Reference architecture attempts to provide a standard process and representation for architects. There have been several attempts to develop reference models in order to structure the architectural process and define the deliverables to be produced. There are almost as many frameworks for architecture as there are architects. KPMG has a framework embedded within the Enterprise Technical Architecture Methodology now incorporated into the Traction methodology. The competitors of KPMG have similar architecture frameworks differing only in terminology and glossiness of the graphics. Let us take a look at a few of these reference models to learn more.
In 1978, the lack of interoperability between computers, combined with the growing desire for inter-computer communication, prompted the International Standards Organization (ISO) to standardize protocol creation.
One of the first reference models for developing architectures was the Zachman framework.
John Zachman broke up the architecture space into perspectives (owner, builder, sub-contractor) and domain (data, function, network, etc.). In the graphic to the left each cell represents the artifacts produced in architecture engagement. With the advent of distributed computing and the development of the services concept, the Zachman framework underwent further morphing. Something similar to the "layer cake" was eventually adopted by most professionals for use in thinking about IT architecture.
E-business Architecture Cake Layer
Customize and extend the application functionality using abstraction layers, rather than in the application package itself.
The layer cake
This layer cake required a lot of slicing and dicing in order to view architecture from different stakeholder perspectives. While it was a useful framework for IT people to think about ERP systems and large-scale enterprise application portfolios, it did not necessarily make it "easy-to-do" architecture.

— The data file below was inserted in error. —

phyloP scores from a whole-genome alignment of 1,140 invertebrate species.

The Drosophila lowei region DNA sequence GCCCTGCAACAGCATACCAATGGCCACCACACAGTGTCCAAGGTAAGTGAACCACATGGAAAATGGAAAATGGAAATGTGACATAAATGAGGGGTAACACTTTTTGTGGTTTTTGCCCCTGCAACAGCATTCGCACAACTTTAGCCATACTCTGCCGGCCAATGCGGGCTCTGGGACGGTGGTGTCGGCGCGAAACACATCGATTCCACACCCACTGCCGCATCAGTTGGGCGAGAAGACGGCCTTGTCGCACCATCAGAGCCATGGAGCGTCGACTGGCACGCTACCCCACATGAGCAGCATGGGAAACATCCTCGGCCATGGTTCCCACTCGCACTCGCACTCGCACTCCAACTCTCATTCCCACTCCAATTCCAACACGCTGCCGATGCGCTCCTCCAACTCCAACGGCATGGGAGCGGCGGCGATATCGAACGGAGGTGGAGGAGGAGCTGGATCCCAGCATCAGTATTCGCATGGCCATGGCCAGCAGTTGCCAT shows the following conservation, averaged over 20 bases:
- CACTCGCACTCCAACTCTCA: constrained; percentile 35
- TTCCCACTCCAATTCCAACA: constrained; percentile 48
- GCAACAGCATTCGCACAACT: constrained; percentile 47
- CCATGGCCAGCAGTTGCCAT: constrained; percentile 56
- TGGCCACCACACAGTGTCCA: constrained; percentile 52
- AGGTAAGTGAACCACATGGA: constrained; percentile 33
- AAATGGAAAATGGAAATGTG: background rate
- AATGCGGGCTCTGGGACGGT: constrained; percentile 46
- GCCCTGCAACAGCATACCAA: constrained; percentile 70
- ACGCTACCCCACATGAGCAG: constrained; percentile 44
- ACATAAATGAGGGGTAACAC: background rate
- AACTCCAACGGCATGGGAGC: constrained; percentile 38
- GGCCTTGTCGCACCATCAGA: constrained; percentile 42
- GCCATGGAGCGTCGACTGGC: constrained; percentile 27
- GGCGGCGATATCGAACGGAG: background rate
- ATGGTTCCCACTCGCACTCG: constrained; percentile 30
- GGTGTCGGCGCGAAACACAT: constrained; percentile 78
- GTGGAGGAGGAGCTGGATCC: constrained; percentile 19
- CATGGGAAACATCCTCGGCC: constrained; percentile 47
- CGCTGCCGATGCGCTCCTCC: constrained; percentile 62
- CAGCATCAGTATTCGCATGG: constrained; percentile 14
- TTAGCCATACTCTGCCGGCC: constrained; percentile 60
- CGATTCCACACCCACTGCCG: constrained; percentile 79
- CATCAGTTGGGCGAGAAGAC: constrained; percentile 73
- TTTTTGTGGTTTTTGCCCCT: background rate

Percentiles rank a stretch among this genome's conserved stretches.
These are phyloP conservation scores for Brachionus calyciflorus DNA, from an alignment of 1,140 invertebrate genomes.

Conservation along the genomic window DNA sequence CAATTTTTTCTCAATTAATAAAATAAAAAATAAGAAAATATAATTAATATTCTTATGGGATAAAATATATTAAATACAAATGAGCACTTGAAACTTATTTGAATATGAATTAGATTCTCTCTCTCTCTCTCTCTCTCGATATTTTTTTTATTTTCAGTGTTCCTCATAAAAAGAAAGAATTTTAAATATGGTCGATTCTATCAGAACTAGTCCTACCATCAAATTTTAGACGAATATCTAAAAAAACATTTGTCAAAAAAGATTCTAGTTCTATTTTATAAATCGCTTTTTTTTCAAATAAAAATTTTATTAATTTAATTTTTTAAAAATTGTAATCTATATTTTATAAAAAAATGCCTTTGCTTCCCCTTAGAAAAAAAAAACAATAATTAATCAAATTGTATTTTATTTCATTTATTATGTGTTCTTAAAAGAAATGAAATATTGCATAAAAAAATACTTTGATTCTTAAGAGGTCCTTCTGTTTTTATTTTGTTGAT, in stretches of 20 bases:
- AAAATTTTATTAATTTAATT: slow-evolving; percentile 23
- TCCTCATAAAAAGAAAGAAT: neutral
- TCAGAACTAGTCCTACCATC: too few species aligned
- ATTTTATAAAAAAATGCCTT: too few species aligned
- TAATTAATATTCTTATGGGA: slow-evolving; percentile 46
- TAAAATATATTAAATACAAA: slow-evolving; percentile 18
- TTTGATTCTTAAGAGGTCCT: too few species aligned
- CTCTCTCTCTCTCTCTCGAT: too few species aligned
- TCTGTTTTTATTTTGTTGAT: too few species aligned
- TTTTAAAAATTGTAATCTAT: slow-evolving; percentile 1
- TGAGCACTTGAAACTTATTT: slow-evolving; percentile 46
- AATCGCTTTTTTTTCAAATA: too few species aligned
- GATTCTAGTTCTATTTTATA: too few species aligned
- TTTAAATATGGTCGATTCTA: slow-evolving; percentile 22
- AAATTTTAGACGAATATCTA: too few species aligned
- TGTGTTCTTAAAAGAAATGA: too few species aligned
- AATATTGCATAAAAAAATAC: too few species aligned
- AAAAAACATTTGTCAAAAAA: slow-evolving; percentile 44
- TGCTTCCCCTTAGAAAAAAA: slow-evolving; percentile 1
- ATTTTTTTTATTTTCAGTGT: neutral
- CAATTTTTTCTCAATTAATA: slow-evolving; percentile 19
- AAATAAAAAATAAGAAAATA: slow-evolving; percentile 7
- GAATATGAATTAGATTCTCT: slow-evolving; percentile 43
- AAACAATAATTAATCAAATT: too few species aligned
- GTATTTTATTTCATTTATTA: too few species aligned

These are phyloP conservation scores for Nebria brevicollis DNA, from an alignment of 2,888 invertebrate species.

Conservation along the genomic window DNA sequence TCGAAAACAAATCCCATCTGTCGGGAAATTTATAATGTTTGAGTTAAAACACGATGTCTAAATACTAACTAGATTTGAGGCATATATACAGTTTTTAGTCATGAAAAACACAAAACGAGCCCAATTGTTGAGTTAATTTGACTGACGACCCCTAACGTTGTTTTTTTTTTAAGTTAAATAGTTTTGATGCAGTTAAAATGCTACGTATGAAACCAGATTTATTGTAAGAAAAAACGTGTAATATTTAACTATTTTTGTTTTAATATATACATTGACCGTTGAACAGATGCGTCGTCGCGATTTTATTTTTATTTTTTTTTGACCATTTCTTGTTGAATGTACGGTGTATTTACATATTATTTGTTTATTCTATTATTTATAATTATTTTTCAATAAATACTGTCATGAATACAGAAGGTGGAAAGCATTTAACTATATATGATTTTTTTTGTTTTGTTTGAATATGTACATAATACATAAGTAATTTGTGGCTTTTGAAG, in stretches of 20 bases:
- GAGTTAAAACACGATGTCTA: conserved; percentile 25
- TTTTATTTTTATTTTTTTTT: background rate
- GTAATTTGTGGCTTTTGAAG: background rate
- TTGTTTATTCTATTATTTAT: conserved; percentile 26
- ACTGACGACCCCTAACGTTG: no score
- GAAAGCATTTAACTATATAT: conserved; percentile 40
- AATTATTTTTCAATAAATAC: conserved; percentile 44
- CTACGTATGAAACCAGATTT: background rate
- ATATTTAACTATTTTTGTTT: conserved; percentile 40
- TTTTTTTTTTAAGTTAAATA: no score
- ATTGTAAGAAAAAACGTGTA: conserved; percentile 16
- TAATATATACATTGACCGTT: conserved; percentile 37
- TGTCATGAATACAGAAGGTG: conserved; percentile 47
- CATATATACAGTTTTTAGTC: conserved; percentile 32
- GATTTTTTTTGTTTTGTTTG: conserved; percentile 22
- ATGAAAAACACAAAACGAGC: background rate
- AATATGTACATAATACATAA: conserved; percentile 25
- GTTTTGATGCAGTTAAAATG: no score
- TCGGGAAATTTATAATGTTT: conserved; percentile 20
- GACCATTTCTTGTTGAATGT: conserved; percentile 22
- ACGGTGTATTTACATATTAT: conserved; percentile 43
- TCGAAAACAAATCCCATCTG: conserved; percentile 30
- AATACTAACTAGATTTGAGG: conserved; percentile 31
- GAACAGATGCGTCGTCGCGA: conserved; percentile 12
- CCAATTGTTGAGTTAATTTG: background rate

Nor did it convey useful information to those stakeholders unfamiliar with the IT domain.
The BIT Cube approach
The BIT cube represents architectural artifacts as bricks (or components) on specific topics that make up the cube. These artifacts are difficult to integrate as a continuous thread through the business, information and technology architecture views.
This difficulty has made the BIT as separate architectural steps a less-favored approach. With the emergence of e-Business, separation of technology, information, and business architectures no longer makes sense. The architect's framework must enable the integration of these separate steps, automatically reconciling and aligning the requirements of various stakeholders (perspectives) across more natural partitions of the problem space (domains).
You will learn more about architecture frameworks and the approach prescribed in this course. Namely, the module entitled the building blocks of architecture will introduce you to the concepts and approach prescribed by the authors of this course. Creating separate business, information, and technology architectures no longer works in e-space. There needs to be another way to think about architecture and represent the results of that thinking, in order to drive more quickly through the architectural process.
Reference models: Diagrams that are used for understanding. That is, people reference these models for the purpose of helping them make decisions or create an architecture.